Helping Hands
by Ken Saik

"The possibility of Jill agreeing to marriage also depends upon her dealing with the ghosts in her past, ghosts that Bill suspects reside in Ontario."

A horrible car accident leaves Jill Kreshky with a lot of damage that needs healing. Aside from her injuries and spending weeks in a coma in the hospital, when she returns to her life, she finds it in disarray. The children she had once been so attentive to have now become self-reliant and independent. Her husband has opted to leave her, and without a car or a job for the entire summer, she quickly falls into a spiraling depression. The lone bright spot for her is Bill Wynchuk, a man from her church who stayed by her as she healed in the hospital. Confusing his attention for pity, she spurns his affections but slowly learns to accept him into her life. But even with things starting to look up for Jill, the massive demons of her family and her past continue to loom, unresolved.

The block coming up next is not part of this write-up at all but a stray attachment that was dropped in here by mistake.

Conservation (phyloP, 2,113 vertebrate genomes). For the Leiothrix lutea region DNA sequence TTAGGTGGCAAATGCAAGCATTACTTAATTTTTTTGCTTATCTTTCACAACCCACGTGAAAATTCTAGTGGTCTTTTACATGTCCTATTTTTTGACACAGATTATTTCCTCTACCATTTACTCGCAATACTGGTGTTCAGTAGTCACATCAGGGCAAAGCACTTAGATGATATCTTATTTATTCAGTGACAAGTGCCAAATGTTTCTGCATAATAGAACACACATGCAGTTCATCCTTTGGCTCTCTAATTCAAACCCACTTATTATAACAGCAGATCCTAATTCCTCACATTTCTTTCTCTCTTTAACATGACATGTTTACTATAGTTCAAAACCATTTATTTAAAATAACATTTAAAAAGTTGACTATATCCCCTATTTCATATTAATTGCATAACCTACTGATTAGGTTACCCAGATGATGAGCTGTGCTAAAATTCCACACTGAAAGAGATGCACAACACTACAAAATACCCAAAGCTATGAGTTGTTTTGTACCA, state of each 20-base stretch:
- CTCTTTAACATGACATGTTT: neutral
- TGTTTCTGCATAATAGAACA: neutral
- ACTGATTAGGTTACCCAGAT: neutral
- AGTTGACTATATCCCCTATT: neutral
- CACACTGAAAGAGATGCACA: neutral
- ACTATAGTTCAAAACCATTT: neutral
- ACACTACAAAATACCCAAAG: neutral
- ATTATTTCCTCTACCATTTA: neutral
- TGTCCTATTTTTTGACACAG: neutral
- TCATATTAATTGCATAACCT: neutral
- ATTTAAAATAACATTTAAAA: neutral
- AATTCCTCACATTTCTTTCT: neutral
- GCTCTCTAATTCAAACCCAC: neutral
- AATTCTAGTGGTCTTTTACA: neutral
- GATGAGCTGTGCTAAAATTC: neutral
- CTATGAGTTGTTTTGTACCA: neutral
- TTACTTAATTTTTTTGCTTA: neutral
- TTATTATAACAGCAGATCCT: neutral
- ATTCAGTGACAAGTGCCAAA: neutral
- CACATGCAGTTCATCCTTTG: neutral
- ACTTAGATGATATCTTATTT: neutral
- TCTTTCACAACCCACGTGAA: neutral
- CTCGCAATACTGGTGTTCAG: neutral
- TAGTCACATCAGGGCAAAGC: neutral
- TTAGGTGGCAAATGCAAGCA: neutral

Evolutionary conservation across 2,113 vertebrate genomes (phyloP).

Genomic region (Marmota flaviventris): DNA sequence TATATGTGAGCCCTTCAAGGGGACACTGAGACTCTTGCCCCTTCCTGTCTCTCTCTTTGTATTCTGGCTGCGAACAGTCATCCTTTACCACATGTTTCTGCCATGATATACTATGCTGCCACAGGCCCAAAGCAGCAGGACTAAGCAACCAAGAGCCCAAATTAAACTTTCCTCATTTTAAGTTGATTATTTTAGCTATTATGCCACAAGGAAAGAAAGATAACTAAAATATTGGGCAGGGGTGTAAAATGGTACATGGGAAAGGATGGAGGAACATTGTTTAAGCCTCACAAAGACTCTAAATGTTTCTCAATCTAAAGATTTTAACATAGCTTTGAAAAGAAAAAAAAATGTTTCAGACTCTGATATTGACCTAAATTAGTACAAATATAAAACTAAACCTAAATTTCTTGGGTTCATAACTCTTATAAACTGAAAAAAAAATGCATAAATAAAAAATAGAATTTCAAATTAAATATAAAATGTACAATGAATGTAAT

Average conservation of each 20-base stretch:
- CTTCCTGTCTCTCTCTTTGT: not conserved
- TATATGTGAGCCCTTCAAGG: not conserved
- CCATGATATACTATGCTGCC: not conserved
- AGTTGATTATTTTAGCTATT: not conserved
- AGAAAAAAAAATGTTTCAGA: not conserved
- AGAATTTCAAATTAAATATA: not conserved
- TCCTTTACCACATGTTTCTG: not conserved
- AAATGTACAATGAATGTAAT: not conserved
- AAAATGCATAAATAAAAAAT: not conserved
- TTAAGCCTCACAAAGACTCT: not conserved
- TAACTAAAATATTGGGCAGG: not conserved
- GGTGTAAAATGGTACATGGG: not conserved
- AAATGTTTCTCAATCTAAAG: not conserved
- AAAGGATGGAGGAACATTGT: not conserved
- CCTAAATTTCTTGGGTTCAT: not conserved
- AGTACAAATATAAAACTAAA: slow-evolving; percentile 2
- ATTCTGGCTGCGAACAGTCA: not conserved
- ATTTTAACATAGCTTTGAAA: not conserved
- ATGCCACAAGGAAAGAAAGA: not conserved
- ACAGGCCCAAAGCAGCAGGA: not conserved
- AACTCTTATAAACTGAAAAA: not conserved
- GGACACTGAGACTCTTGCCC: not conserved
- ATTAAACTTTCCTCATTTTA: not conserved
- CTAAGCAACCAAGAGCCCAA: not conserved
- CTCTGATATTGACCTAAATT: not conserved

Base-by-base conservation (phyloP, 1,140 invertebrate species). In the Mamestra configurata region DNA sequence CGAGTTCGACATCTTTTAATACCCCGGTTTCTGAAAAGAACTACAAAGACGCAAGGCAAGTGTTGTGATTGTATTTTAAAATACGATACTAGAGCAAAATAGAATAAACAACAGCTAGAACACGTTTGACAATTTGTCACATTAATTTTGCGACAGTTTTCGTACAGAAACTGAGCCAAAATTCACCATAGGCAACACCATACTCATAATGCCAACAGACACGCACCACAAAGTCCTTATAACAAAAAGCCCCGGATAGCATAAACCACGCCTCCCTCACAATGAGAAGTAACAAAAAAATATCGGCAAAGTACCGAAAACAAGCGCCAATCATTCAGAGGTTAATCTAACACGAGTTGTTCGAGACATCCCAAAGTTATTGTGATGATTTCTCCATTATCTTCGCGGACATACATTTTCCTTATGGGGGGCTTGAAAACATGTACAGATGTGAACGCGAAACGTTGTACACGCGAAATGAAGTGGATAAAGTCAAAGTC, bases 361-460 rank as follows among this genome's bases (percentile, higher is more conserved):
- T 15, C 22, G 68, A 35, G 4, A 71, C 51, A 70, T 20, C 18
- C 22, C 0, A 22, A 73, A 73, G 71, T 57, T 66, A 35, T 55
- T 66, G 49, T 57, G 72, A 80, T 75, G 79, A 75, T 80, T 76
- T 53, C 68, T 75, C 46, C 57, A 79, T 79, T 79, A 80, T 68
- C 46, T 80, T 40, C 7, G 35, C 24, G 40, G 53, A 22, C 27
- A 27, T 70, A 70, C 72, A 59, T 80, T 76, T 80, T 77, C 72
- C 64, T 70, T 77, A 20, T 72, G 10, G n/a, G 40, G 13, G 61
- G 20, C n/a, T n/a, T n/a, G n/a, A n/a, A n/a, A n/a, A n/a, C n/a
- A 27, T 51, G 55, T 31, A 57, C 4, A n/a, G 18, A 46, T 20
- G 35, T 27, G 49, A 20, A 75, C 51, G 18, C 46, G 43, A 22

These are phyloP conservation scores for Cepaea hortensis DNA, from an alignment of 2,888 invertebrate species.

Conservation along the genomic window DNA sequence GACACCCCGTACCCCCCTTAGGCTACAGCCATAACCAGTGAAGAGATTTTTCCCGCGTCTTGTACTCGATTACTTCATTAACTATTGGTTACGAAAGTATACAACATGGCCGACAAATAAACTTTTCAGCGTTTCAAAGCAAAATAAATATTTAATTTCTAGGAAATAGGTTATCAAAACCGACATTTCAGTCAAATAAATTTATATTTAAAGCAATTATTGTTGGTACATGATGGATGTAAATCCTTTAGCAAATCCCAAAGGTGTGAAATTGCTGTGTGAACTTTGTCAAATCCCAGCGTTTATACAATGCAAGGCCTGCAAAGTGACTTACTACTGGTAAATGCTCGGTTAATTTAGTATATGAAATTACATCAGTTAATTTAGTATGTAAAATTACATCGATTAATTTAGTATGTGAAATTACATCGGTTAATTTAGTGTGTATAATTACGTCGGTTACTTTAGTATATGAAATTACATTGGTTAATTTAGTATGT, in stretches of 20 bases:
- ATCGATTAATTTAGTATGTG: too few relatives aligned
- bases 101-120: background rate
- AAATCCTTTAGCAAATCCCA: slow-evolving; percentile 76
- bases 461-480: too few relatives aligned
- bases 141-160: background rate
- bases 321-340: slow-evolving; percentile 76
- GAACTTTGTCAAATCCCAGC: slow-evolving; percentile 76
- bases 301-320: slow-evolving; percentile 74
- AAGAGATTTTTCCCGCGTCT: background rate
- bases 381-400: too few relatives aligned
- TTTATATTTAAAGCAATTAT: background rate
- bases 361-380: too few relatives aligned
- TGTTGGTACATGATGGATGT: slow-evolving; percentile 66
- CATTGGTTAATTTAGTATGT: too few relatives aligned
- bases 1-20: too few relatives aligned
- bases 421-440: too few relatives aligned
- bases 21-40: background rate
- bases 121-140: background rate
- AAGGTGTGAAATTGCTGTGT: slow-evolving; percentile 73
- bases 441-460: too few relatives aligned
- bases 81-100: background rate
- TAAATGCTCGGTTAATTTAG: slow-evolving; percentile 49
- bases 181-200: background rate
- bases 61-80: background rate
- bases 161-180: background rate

The internal monologues and prevalent doubts that swarm through Jill’s mind as relayed by the narrator are palpably troublesome, and anyone who has dealt with similar feelings will understand her position immediately. Ultimately, this is a story about faith and its ability to get those who nurture and cultivate it through even the most challenging or long-standing issues in one’s life. The interplay between Jill and her own family and that of Jill and Bill ring honest and prove to be quite emotional at times. Readers who are faith-minded will enjoy this piece of drama that affirms the power of their beliefs, but anyone can enjoy this tale of second chances, resolved threads, and the core belief that anybody deserves to find their own peace of mind. With a powerful portrayal of emotional struggle and sharp, realistic dialogue, this story shines in its portrayal of both highs and lows.

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